Bahawalpur State, 1908

From Indpaedia
Revision as of 07:21, 8 May 2014 by Parvez Dewan (Pdewan) (Talk | contribs)

(diff) ← Older revision | Latest revision (diff) | Newer revision → (diff)
Jump to: navigation, search

Hindi English French German Italian Portuguese Russian Spanish

This article has been extracted from



Note: National, provincial and district boundaries have changed considerably since 1908. Typically, old states, ‘divisions’ and districts have been broken into smaller units, units, and many tahsils upgraded to districts.Many units have since been renamed. Therefore, this article is being posted mainly for its historical value.


Bahawalpur State

Native State under the political control of the Government of the Punjab, lying in the extreme south-west of the Province, between 27 42' and 30 25' N. and 69 31' and 74 1/ E., with an area of 15,91s 1 square miles. On the north-east it adjoins Ferozepore District ; and on the north-west the Sutlej separates it from Montgomery and Multan Districts, and, after its junction with the Chenab, from Muzaffargarh District. The Indus then divides it from the Punjab District of Dera Ghazi Khan and the Upper Sind Frontier District in Sind, the latter also adjoining it on the south. On the south-east it is bordered by the Rajputana States of Jaisalmer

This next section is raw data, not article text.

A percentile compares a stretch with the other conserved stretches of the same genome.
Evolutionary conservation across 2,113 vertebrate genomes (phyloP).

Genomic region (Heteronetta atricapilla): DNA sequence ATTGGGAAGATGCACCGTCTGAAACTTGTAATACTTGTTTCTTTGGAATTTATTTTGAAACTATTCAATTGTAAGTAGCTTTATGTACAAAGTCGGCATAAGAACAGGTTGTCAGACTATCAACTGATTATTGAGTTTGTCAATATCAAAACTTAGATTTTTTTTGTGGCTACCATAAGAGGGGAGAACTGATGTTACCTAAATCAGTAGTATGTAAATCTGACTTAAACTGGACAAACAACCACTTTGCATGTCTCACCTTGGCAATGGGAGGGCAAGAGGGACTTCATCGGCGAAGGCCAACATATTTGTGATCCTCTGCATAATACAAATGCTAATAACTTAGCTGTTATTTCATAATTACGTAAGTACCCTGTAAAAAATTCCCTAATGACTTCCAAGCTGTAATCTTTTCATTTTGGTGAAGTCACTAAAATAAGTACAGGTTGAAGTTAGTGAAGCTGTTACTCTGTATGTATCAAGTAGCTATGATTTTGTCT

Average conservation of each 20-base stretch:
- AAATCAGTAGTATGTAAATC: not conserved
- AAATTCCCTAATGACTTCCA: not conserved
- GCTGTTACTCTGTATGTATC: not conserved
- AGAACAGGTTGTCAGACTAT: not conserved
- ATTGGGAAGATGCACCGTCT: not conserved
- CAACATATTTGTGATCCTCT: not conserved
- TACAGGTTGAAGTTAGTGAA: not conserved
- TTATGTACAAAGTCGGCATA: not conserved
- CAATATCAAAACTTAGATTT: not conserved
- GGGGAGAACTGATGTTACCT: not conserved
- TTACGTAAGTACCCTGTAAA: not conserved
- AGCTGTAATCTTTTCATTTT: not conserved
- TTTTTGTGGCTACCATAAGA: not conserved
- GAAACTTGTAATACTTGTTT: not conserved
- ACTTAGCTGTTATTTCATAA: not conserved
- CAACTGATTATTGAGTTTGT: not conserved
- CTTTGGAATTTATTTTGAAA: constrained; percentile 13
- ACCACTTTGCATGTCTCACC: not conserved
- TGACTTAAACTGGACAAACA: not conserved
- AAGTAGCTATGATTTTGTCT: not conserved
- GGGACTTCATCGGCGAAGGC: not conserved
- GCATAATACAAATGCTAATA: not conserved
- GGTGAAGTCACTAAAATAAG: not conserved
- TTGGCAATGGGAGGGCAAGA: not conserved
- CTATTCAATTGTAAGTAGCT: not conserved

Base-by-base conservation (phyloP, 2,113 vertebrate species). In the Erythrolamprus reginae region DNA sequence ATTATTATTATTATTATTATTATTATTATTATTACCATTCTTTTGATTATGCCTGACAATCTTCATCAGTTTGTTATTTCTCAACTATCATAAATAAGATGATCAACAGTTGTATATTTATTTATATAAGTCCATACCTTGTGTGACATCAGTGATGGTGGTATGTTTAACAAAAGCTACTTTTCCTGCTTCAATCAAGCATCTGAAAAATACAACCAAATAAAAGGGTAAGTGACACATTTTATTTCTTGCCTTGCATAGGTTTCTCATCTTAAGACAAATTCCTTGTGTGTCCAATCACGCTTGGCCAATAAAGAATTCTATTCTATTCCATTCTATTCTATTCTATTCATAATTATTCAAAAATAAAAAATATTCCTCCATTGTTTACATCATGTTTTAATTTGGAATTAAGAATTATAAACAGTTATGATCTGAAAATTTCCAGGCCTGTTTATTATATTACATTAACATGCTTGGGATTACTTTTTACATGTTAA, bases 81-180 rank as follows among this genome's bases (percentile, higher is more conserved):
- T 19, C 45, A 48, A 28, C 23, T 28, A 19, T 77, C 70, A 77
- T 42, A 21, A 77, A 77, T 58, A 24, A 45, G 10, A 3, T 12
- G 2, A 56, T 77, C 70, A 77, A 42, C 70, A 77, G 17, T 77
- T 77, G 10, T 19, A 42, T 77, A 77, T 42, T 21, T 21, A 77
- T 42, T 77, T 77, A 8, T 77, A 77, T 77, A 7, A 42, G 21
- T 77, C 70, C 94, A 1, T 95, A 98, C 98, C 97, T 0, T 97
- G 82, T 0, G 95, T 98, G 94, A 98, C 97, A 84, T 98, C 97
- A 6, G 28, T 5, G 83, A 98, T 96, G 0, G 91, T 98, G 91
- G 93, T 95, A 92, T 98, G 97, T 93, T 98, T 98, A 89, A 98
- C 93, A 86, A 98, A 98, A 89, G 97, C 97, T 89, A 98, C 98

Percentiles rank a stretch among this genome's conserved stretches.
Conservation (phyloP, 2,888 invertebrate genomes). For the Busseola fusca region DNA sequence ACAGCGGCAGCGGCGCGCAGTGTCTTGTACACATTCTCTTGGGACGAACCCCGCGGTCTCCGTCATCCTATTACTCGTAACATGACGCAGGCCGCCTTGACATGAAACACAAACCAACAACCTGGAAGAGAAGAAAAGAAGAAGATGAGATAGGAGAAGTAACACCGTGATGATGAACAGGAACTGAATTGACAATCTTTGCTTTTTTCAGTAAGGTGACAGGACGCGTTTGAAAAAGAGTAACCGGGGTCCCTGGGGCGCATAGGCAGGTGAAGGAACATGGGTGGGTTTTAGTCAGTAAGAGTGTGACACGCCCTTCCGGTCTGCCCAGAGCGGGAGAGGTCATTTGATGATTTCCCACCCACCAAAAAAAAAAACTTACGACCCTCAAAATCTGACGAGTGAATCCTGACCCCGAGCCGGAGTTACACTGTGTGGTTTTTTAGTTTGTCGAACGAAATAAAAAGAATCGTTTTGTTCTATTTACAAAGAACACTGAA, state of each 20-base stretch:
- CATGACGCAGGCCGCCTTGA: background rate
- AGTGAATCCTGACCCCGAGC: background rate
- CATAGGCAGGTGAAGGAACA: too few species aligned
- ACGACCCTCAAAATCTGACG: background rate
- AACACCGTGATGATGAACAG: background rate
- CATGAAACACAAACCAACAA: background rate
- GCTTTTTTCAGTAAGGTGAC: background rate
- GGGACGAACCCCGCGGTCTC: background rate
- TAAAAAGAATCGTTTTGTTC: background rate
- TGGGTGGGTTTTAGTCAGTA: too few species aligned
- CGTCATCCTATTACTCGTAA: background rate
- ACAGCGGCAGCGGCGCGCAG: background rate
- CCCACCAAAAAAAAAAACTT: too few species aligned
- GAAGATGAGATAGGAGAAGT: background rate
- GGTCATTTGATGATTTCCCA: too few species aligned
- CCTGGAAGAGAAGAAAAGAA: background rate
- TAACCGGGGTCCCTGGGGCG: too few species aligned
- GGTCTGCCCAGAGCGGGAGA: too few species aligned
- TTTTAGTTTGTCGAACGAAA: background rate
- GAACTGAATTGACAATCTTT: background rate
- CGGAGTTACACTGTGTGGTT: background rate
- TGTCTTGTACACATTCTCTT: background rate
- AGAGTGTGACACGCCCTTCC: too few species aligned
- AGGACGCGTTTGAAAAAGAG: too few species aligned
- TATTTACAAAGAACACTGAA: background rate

1 These figures do not agree with the area given in Table III of the article on the Punjab, and on p. 197 of this article, which is the area returned in 1901, the year of the latest Census. They represent a more recent survey. and Bikaner. Its length from north-east to south-west is about 300 miles, and its mean breadth 40 miles. Devoid of hills and streams, except the pools and backwaters of the three great rivers, it is divided lengthwise into three great strips. Of these, aspects, the first is a part of the Great Indian Desert, known as the Rohi or Cholistan ; the central tract is chiefly desert, not capable of cultivation, identical with the Bar or Pat uplands of the western Punjab ; and the third, a fertile alluvial tract in the river valley, is called the Sind. The desert is separated from the central tract by a depression known as the Hakra, which must at one time have carried the waters of a large river. Opinions are divided as to whether this river was the Sutlej, the Ghaggar, or the Jumna.

Physical aspects